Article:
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Classical Languages and Linguistics - Concordia University Libraries Recent Acquisitions

Items in Classical Languages and Linguistics (PA) that were added to the Concordia University Libraries collection in the last 120 days.


  • Frogs and other plays / Aristophanes ; translated with an introduction and notes by Stephen Halliwell
    PA 3877 A2 2016
    Aristophanes is the only surviving representative of Greek Old Comedy, an exuberant form of festival drama which flourished in Athens during the fifth century BC. One of the most original playwrights in the entire Western tradition, his comedies are remarkable for their brilliant combinationof fantasy and satire, their constantly inventive manipulation of language, and their use of absurd characters and plots to expose his society's institutions and values to the bracing challenge of laughter.This vibrant collection of verse translations of Aristophanes' works combines historical accuracy with a sensitive attempt to capture the rich dramatic and literary qualities of Aristophanic comedy. The volume presents Clouds, with its famous caricature of the philosopher Socrates; Women at theThesmophoria (or Thesmophoriazusae), a work which mixes elaborate parody of tragedy with a great deal of transvestite burlesque; and Frogs, in which the dead tragedians Aeschylus and Euripides engage in a vituperative contest of "literary criticism" of each other's plays. Featuring expansiveintroductions to each play and detailed explanatory notes, the volume also includes an illuminating appendix, which provides information and selected fragments from the lost plays of Aristophanes.

  • Horace in his odes / with introduction, notes and vocabulary by J.A. Harrison
    PA 6393 C3 1981

    This selection form Horace's Odes , intended for upper school level, includes 33 poems arranged in the following categories: I Religion, Philosophy and the Shortness of Life (13 poems); II Friends (5 poems); III Love (6 poems); IV The Countryside (4 poems); V The Roman State (5 poems). The Latin text is in each case faced by a short introduction and a line-by-line commentary. A brief introduction to the book covers the life of Horace and his chosen metres.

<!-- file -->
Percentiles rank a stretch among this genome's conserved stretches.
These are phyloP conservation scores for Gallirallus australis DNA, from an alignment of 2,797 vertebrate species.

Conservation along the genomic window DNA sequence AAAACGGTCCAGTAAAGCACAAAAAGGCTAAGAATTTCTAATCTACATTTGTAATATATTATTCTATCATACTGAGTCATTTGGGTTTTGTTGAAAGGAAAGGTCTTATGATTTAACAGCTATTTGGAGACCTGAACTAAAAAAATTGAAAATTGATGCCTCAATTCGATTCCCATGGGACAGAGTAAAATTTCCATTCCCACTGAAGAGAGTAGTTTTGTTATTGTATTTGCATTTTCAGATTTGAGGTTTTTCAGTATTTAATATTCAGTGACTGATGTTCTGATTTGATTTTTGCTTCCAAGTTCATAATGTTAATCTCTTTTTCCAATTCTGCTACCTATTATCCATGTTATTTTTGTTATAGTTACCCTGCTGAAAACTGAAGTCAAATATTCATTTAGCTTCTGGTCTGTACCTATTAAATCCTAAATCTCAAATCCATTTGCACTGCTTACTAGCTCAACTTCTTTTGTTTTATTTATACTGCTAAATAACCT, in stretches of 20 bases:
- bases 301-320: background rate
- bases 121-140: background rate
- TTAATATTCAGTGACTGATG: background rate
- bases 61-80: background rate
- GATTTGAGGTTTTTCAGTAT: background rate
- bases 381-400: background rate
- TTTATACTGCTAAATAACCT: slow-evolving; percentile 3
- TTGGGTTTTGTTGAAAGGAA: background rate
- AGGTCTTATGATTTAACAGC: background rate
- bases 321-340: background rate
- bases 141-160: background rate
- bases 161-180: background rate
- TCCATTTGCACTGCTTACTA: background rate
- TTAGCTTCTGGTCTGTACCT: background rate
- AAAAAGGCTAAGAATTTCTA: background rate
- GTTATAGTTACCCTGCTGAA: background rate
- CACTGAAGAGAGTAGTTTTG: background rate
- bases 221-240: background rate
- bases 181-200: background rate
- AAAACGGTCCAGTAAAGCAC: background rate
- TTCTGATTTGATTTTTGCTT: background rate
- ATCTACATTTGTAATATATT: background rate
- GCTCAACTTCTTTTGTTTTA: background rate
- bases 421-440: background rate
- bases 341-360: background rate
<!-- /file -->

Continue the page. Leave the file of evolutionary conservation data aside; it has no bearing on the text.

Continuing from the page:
• I, the poet : first-person form in Horace, Catullus, and Propertius / Kathleen McCarthy
    PA 6063 M33 2019

  • Language and Authority in <em>De Lingua Latina</em> Varro's Guide to Being Roman / Diana Spencer
    PA 6792 A3S64 2019

  • Pindar, song, and space : toward a lyric archaeology / Richard Neer and Leslie Kurke
    PA 4276 N44 2019

    In this volume, Richard Neer and Leslie Kurke develop a new, integrated approach to classical Greece: a "lyric archaeology" that combines literary and art-historical analysis with archaeological and epigraphic materials. At the heart of the book is the great poet Pindar of Thebes, best known for his magnificent odes in honor of victors at the Olympic Games and other competitions. Unlike the quintessentially personal genre of modern lyric, these poems were destined for public performance by choruses of dancing men. Neer and Kurke go further to show that they were also site-specific: as the dancers moved through the space of a city or a sanctuary, their song would refer to local monuments and landmarks. Part of Pindar's brief, they argue, was to weave words and bodies into elaborate tapestries of myth and geography and, in so doing, to re-imagine the very fabric of the city-state. Pindar's poems, in short, were tools for making sense of space.

    Recent scholarship has tended to isolate poetry, art, and archaeology. But Neer and Kurke show that these distinctions are artificial. Poems, statues, bronzes, tombs, boundary stones, roadways, beacons, and buildings worked together as a "suite" of technologies for organizing landscapes, cityscapes, and territories. Studying these technologies in tandem reveals the procedures and criteria by which the Greeks understood relations of nearness and distance, "here" and "there"--and how these ways of inhabiting space were essentially political.

    Rooted in close readings of individual poems, buildings, and works of art, Pindar, Song, and Space ranges from Athens to Libya, Sicily to Rhodes, to provide a revelatory new understanding of the world the Greeks built--and a new model for studying the ancient world.